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WSJ: millennial misstep

“Millennials” has become a sort of snide shorthand in the pages of The Wall Street Journal. We have blamed them for the housing shortage, their fickle shopping habits or for fleeing New Jersey. We have had a laugh at their expense over behaviors such as a fear of doorbells or their discovery of the TV antenna. And at other times we have treated them like an alien species (“If You Have 29 Credit Cards, You’re Probably a Millennial” or “Facts to Silence Your Smug Millennial Nephew This Thanksgiving”). Comedian and late-night host Stephen Colbert even mocked our coverage on an episode of “The Late Show.” What we usually mean is young people, so we probably should just say that. Many of the habits and attributes of millennials are common for people in their 20s, with or without a snotty term.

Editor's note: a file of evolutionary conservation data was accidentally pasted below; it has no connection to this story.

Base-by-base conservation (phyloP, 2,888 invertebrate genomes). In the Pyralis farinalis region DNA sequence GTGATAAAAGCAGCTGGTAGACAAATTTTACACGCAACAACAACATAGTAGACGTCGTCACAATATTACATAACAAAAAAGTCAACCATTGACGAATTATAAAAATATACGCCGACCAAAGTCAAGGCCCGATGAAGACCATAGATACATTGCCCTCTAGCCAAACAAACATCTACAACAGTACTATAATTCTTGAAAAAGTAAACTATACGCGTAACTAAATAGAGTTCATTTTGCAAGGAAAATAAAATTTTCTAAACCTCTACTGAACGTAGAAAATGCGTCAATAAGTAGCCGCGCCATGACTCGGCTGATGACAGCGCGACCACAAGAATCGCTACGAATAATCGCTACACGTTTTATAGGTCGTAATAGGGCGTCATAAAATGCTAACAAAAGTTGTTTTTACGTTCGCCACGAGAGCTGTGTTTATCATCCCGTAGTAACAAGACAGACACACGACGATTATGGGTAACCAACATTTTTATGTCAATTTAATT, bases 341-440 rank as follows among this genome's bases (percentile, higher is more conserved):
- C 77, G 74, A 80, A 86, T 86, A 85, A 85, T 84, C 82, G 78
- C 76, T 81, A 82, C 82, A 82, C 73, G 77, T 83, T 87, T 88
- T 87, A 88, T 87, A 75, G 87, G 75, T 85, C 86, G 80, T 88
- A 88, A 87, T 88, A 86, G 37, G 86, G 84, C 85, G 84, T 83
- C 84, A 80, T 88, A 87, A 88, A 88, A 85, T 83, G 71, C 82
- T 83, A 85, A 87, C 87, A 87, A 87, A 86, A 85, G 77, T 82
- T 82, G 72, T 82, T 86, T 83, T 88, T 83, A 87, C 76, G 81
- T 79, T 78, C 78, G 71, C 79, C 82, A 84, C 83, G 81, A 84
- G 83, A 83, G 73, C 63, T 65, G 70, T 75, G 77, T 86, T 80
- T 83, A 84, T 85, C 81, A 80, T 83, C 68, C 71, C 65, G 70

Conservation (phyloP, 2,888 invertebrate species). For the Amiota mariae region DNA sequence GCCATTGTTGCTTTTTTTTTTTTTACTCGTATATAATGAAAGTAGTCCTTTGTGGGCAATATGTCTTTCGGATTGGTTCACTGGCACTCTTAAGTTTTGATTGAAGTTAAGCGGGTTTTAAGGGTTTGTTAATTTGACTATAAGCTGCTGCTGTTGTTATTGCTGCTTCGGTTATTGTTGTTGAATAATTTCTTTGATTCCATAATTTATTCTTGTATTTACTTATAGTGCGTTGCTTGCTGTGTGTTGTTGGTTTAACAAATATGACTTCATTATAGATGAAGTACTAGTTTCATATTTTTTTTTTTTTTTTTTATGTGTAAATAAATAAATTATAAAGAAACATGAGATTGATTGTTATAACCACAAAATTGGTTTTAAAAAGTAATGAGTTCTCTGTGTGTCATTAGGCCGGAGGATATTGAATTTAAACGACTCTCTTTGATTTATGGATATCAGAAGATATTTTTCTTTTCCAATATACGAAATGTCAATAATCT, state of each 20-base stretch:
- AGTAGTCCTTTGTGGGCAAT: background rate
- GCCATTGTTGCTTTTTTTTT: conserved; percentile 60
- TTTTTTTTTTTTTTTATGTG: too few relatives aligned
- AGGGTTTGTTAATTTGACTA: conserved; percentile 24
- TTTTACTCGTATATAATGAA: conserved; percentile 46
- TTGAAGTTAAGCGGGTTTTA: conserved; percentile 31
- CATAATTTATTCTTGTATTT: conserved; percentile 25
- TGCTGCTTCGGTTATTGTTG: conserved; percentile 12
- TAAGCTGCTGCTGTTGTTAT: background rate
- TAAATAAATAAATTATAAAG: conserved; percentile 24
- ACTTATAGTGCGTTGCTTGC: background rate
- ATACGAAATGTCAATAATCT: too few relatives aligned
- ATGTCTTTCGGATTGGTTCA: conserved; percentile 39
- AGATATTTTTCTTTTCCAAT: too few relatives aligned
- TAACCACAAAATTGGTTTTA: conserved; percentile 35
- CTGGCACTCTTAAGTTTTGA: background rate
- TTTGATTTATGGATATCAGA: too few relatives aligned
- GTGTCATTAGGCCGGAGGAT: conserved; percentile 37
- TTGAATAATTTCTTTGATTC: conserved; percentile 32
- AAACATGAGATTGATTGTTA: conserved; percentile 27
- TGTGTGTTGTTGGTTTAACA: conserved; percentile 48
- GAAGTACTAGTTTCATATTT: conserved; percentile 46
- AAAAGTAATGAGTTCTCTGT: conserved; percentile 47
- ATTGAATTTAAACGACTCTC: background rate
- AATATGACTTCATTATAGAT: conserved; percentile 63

But it is worth remembering, too, that millennials are an important group of WSJ readers (not to mention many of your colleagues). We risk alienating them if we write about them with such disdain. Increasingly, we are not just covering how economists or marketers perceive this generation. We are writing for and about a group of people who are building major companies, altering the way we work and live and challenging long-held notions of family and society.

Let’s also be precise when referring to this group and resist the temptation to use stereotypes, apply a blanket label or let the term become a crutch in our stories. Occasionally, we’ve referred to millennials when we really meant teenagers. Millennials, also known as Generation Y, are commonly defined as people born from about 1980-2000. That means the oldest millennials are approaching 40 and the youngest are seniors in high school. Such explanations are worth including in articles that are centered on millennials.

WSJ Style & Substance: Vol. 30, No. 11: Millennials
WSJ Style & Substance archive